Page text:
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[CHAP. XVII.
GALAPAGOS ARCHIPELAGO.

a stove: we fancied even that the bushes smelt unpleasantly. Although I diligently tried to collect as many plants as possible, I succeeded in getting very few; and such wretched-looking little weeds would have better become an arctic than an equatorial Flora. The brushwood appears, from a short distance, as leafless as our trees during winter; and it was some time before I discovered that not only almost every plant was now in full leaf, but that the greater number were in flower. The commonest bush is one of the EuphorbiaceƦ: an acacia and a great odd-looking cactus are the only trees which afford any shade. After the season of heavy rains, the islands are said to appear for a short time partially green. The volcanic island of Fernando Noronha, placed in many respects under nearly similar conditions, is the only other country where I have seen a vegetation at all like this of the Galapagos islands.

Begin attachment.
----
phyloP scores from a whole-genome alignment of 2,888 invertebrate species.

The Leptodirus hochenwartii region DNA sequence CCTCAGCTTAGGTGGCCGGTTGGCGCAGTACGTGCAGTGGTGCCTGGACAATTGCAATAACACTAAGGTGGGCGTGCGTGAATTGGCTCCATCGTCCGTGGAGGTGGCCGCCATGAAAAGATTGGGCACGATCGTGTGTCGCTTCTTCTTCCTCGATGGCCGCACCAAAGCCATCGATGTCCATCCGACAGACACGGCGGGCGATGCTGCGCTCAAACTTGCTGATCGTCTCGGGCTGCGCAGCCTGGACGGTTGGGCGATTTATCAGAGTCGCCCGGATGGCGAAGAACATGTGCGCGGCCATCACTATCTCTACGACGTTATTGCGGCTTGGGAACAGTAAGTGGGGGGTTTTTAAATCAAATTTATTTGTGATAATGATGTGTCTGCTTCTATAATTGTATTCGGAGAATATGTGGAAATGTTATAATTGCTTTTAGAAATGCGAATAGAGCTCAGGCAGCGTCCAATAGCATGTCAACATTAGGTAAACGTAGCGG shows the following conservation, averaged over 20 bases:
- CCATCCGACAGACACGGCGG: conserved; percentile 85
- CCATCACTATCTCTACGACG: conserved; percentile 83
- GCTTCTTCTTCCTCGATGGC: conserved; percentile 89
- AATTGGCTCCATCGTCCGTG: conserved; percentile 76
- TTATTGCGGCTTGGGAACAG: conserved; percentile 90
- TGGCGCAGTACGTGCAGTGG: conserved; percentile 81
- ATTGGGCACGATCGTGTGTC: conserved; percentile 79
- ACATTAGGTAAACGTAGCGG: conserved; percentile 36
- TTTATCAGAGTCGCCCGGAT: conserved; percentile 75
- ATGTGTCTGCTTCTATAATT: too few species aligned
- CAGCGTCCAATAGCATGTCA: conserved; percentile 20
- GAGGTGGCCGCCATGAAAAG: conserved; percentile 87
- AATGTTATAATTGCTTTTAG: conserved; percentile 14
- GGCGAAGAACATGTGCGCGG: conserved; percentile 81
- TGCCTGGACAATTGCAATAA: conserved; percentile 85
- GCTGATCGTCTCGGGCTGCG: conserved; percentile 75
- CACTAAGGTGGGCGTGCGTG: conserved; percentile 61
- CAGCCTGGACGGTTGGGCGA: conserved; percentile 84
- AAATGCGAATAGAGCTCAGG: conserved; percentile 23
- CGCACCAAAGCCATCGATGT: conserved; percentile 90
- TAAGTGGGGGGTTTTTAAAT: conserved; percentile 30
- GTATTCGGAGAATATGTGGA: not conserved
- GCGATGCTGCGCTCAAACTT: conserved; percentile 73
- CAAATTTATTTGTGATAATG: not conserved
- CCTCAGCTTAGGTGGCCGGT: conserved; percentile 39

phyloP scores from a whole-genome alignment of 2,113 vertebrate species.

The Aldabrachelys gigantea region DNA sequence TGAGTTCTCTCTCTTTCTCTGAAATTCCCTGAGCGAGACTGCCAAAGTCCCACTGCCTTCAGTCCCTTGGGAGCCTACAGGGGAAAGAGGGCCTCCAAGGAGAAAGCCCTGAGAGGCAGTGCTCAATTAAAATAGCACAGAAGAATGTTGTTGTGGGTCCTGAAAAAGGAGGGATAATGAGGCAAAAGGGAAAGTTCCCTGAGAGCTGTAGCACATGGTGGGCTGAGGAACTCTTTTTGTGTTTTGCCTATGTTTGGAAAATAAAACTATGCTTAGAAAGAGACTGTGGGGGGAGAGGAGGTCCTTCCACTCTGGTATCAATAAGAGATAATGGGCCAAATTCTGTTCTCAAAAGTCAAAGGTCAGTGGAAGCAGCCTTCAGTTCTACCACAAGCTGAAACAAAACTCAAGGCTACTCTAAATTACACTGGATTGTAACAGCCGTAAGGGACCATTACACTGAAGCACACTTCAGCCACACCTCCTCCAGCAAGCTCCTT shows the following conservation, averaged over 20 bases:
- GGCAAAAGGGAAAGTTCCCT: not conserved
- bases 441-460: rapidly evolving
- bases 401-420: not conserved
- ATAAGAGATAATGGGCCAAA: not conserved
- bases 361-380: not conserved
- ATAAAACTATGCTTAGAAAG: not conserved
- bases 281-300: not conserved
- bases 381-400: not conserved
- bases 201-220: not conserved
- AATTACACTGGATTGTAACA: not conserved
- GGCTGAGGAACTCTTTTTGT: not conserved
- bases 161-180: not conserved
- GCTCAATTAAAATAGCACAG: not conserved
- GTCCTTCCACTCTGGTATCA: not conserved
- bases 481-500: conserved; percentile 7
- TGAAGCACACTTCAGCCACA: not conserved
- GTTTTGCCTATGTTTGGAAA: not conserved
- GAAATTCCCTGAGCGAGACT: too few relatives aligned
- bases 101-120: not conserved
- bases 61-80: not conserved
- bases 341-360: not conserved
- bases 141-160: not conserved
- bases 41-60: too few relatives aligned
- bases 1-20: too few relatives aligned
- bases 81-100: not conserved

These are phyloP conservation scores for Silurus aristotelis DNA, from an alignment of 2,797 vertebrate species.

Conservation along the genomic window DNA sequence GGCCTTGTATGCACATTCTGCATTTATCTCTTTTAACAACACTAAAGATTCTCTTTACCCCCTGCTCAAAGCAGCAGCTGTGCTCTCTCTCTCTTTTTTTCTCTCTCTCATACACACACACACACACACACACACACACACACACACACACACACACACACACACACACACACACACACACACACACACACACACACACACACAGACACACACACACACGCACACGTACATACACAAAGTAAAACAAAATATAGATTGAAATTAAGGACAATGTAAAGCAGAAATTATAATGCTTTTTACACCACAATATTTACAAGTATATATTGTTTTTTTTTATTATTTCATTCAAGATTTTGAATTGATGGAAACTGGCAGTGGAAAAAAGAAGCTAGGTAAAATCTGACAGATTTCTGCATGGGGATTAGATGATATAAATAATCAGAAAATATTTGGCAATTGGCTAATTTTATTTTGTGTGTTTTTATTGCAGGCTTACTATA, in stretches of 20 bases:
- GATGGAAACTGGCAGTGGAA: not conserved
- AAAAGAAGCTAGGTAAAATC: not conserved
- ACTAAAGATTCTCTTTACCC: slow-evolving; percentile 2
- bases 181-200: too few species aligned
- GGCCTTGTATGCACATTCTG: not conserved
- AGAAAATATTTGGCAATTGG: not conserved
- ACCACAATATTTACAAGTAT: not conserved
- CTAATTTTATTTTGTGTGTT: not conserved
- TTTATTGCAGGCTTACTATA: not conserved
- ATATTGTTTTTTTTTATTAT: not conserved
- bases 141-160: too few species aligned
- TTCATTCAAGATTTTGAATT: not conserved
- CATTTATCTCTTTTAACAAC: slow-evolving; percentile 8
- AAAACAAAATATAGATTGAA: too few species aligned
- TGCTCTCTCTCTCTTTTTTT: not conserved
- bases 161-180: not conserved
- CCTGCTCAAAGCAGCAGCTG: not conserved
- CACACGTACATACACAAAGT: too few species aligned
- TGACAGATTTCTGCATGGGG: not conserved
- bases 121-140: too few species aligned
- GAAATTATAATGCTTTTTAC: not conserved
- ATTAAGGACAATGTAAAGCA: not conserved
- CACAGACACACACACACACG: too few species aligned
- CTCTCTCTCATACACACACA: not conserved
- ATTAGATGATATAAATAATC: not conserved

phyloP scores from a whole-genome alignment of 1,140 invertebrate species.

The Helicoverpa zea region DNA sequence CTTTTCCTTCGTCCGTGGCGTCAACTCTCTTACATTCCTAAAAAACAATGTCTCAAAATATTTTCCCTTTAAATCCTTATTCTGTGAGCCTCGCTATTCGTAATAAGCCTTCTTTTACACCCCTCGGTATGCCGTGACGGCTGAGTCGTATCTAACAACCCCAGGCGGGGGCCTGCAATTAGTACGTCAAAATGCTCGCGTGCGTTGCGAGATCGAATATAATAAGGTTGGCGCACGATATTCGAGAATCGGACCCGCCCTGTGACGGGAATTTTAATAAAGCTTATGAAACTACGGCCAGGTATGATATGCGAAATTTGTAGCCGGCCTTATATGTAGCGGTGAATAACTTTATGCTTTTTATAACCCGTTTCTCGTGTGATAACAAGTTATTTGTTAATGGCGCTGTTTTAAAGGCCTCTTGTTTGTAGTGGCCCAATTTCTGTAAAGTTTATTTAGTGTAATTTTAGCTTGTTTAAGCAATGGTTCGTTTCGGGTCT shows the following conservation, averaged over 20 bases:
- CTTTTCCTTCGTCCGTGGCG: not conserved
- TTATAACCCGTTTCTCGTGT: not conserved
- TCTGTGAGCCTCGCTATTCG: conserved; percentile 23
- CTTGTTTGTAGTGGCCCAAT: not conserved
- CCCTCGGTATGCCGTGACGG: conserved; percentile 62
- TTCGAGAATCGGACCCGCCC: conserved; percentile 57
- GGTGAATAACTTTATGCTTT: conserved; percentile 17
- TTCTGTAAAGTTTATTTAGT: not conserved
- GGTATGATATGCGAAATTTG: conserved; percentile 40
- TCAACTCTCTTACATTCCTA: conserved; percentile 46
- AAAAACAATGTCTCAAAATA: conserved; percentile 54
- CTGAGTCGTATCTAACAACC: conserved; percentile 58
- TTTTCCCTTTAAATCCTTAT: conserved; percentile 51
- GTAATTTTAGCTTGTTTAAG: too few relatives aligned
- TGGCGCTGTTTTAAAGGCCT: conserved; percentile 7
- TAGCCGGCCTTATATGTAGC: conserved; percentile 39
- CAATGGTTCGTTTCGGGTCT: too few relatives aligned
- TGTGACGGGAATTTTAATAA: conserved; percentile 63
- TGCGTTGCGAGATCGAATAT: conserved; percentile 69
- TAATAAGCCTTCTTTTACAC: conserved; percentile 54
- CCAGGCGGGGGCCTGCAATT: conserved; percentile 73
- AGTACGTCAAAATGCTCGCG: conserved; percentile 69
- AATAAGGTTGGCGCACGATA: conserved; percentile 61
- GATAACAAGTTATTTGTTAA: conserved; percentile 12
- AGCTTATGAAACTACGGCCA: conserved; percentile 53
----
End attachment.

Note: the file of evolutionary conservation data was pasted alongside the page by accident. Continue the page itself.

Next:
The Beagle sailed round Chatham Island, and anchored in several bays. One night I slept on shore on a part of the island, where black truncated cones were extraordinarily numerous: from one small eminence I counted sixty of them, all surmounted by craters more or less perfect. The greater number consisted merely of a ring of red scoriƦ or slags, cemented together: and their height above the plain of lava was not more than from fifty to a hundred feet: none had been very lately active. The entire surface of this part of the island seems to have been permeated, like a sieve, by the subterranean vapours: here and there the lava, whilst soft, has been blown into great bubbles; and in other parts, the tops of caverns similarly formed have fallen in, leaving circular pits with steep sides. From the regular form of the many craters, they gave to the country an artificial appearance, which vividly reminded me of those parts of Staffordshire, where the great iron-foundries are most numerous. The day was glowing hot, and the scrambling over the rough surface and through the intricate thickets, was very fatiguing; but I was well repaid by the strange Cyclopean scene. As I was walking along I met two large tortoises, each of which must have weighed at least two hundred pounds: one was eating a piece of cactus, and as I approached, it stared at me and slowly stalked away; the other gave a deep hiss, and drew in its head. These huge reptiles, surrounded by the black lava, the leafless shrubs, and